Biology Magazine

Fear & Spirit Loathing in Melanesia

By Cris

Few books in the history of anthropology have had a larger or more lasting impact than Bronislaw Malinowski’s Argonauts of the Western Pacific. Published in 1922, Argonauts established methods for fieldwork, data, and publication that continue to make it required reading for anthropologists, and painted such a rich (and unfamiliar) picture of life in the Trobriand Islands that it reached a much wider audience. Malinowski’s analysis of gift exchange, in the form of the famous kula ring or circle, remains a classic in economic anthropology. With so much attention paid to methodology and economy, it can be easy to overlook another key aspect of the book: Malinowski’s assessment of what he unfortunately called “magic.”

As this passage makes clear, Malinowski was actually describing a kind of animism (a term he may have deliberately avoided because of its association with early cultural evolutionism):

It can be said without exaggeration that magic, according to their ideas, governs human destinies; that it supplies man with the power of mastering the forces of nature; and that it is his weapon and armor against the many dangers which crowd in upon him on every side. Thus, in what is most essential to man, that in his health and bodily welfare, he is but a plaything of the powers of sorcery, of evil spirits and of certain beings, controlled by black magic. Death in almost all its forms is the result of one of these agencies. Permanent ill health and all forms of acute sickness, in fact everything, except such easily explainable ailments as physical overstrain or slight colds, are attributed to magic.

Fear & Spirit Loathing in Melanesia

Malinowski with Trobriand Islanders

This is obviously not magic in any Western or modern sense — it describes a pervasive power or supernatural agency that is everywhere, invisible, and which must be dealt with in one way or another to accomplish that which is desired and prevent that which is not. “Magic” was, Malinowski observed, paramount in social relationships, economic matters, physical health, and psychological well-being. This is not to say that the islanders thought everything was animated and lived in fear of a world they couldn’t see or control. When they could avail themselves of human or natural explanations, they did so. When these explanations failed or were insufficient, as in the case of the unexpected or mysterious, “magic” filled the gaps.

As portrayed by Malinowski, “magic” was not something that was intrinsically terrifying, harmful, malevolent, or wicked. Though the supernatural could be used in this way, it was thought deleterious to the ill-intended practitioner and those who used it in this manner were ostracized. For those familiar with the ethnographic record, what Malinowski described was fairly standard animism despite having much local or Trobriand color. Evans-Pritchard described something similar in Witchcraft, Oracles and Magic among the Azande (1937), another ethnographic classic which linked mysterious effects to supernatural causes. In both societies, Trobriand and Azande, these things were taken for granted and woven deeply into the warp and woof of everyday life. There was nothing debilitating about “magic” in either society, and it all made a functional kind of sense.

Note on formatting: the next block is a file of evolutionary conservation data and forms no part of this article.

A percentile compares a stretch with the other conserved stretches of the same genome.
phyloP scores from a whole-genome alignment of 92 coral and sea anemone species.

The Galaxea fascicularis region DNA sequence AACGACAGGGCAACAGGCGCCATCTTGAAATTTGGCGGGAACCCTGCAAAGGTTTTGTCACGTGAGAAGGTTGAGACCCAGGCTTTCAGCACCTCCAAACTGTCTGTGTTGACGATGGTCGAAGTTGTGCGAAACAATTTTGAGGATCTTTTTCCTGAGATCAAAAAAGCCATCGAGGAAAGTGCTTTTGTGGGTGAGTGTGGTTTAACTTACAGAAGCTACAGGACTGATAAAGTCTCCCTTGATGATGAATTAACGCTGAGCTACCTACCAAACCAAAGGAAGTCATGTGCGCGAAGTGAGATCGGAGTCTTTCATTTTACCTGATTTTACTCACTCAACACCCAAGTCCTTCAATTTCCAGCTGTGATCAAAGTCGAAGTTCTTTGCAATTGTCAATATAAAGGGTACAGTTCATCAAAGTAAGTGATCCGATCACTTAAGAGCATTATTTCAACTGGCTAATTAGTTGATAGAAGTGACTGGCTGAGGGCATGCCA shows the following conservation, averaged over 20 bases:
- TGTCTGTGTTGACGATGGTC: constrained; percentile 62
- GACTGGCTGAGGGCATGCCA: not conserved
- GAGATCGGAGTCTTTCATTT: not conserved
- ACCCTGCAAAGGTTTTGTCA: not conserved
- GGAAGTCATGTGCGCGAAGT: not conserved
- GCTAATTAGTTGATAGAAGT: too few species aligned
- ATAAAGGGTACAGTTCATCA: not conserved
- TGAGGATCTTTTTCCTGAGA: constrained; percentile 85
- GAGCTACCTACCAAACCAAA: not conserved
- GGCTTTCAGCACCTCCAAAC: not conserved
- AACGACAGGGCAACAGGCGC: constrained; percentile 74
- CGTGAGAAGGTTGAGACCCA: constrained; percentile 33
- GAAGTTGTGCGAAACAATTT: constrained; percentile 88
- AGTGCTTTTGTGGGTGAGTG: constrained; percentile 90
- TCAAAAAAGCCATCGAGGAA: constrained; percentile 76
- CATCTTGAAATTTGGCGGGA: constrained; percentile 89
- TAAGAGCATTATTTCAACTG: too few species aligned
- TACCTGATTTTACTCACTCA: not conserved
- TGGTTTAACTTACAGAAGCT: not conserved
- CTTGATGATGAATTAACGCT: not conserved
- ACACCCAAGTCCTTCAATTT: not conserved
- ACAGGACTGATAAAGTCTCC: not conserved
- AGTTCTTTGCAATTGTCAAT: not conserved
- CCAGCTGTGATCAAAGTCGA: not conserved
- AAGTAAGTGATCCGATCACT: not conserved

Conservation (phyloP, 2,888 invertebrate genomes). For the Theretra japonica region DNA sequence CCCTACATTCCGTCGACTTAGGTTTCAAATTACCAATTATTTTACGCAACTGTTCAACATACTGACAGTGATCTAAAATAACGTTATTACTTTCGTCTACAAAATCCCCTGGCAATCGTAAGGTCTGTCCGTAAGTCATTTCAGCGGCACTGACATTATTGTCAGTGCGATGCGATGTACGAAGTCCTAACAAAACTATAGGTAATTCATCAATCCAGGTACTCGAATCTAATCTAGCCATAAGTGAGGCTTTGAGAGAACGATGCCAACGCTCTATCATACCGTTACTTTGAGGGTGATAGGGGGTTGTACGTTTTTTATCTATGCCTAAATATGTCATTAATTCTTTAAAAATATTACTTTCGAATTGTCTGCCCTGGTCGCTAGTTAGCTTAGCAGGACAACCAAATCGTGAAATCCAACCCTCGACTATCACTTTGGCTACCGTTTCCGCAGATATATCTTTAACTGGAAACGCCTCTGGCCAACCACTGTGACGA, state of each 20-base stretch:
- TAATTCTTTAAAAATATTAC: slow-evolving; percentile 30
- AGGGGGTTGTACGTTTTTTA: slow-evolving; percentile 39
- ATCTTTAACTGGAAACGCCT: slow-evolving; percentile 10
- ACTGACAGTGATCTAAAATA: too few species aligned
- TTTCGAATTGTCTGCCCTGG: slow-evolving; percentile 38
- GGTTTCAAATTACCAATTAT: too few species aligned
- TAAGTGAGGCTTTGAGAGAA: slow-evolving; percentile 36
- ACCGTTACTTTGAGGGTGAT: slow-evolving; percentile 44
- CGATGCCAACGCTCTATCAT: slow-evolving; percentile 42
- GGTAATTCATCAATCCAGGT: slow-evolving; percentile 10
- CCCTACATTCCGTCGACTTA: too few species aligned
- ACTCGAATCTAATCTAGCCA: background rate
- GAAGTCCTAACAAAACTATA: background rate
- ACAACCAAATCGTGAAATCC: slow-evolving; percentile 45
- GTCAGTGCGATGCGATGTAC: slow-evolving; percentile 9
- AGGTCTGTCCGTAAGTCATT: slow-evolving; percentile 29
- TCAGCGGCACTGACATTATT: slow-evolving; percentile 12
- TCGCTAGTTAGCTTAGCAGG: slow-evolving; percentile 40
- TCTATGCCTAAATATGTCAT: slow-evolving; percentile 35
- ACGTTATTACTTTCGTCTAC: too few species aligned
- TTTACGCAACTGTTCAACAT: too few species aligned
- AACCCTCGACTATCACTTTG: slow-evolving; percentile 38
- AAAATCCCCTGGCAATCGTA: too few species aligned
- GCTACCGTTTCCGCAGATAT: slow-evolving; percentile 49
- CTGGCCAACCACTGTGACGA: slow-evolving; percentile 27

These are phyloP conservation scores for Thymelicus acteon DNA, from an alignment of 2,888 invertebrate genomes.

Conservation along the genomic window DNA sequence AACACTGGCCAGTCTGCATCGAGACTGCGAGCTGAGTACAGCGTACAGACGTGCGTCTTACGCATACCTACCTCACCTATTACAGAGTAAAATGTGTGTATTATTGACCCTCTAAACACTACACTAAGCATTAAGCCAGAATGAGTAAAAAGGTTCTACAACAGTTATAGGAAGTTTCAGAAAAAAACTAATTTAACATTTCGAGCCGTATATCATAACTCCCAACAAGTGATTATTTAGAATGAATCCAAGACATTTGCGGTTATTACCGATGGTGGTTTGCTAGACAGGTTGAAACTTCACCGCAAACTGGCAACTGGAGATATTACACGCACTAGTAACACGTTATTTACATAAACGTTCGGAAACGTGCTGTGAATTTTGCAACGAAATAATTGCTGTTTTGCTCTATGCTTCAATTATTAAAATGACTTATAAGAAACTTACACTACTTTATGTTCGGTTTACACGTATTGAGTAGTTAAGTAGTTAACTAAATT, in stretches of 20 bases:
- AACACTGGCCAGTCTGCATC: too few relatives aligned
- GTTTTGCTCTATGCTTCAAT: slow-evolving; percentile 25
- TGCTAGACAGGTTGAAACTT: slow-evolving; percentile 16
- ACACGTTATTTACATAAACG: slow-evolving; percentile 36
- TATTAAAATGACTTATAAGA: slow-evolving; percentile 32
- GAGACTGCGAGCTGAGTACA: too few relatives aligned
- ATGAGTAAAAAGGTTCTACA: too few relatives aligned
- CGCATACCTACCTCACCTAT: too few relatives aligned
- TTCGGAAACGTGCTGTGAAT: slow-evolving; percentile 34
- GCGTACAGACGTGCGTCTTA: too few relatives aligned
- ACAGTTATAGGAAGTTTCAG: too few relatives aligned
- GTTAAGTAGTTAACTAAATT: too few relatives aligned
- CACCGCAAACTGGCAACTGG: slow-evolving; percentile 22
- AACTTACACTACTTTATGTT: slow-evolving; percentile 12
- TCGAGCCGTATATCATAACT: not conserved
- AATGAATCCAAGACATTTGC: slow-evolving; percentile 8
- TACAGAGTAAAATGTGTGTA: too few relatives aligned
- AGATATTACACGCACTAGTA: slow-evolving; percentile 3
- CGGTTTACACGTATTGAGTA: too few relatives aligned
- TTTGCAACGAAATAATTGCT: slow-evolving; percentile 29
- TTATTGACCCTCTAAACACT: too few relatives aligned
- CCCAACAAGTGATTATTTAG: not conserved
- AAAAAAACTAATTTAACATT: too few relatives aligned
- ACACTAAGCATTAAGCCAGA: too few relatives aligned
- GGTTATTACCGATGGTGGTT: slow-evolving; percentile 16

Fear & Spirit Loathing in Melanesia

Azande Sorcerer or Shaman

Yet in the years between the publication of Argonauts (1922) and Azande (1937), another classic appeared which painted a much different picture of what ethnographers of the day were variously (and wrongly) calling “witchcraft, sorcery, spells, and magic.” In Sorcerers of Dobu (1932), Reo Fortune (a Malinowski student and Margaret Mead’s husband) described a small Melanesian society riven by conflict, competition, jealousy, and mistrust. At the center of it all was a robust and often malevolent animism that Fortune called “witchcraft” (female) and “sorcery” (male). Galvanized by Fortune’s Dobu data, Ruth Benedict made it doubly famous by personalizing Dobuan society, in Patterns of Culture (1934), as “paranoid.” This did not mean that the Dobuans were mentally ill but that suspicion and mistrust were rampant in Dobuan society. It amounted to a paranoid ethos.

While all of these books remain classics, their methods, characterizations, and conclusions have been called into question. Malinowski’s functionalism is viewed with suspicion by many, Evans-Pritchard’s structural-functionalism is passe, Fortune’s personal dislike of Dobuans probably distorted his data, and Benedict’s view of cultures as personalities writ large is no longer taken seriously. A Freudian variant of the latter flourished during the 1940s and 50s, but was eventually abandoned by all but the most stalwart devotees of psychoanalysis.

I have provided all this by way of background to an astonishing article I recently read, “Cult and Context: The Paranoid Ethos in Melanesia” (Ethos 1973), by Theodore Schwartz. It paints an incredibly dysfunctional picture of Melanesian animism and stands as a challenge to those who romantically (or metaphysically) see “religion” as an evolved adaptation targeted by natural selection because it enhances cooperation, trust, sociality, and altruism. In the next post, I’ll cover and contextualize the article in detail. Stay tuned.

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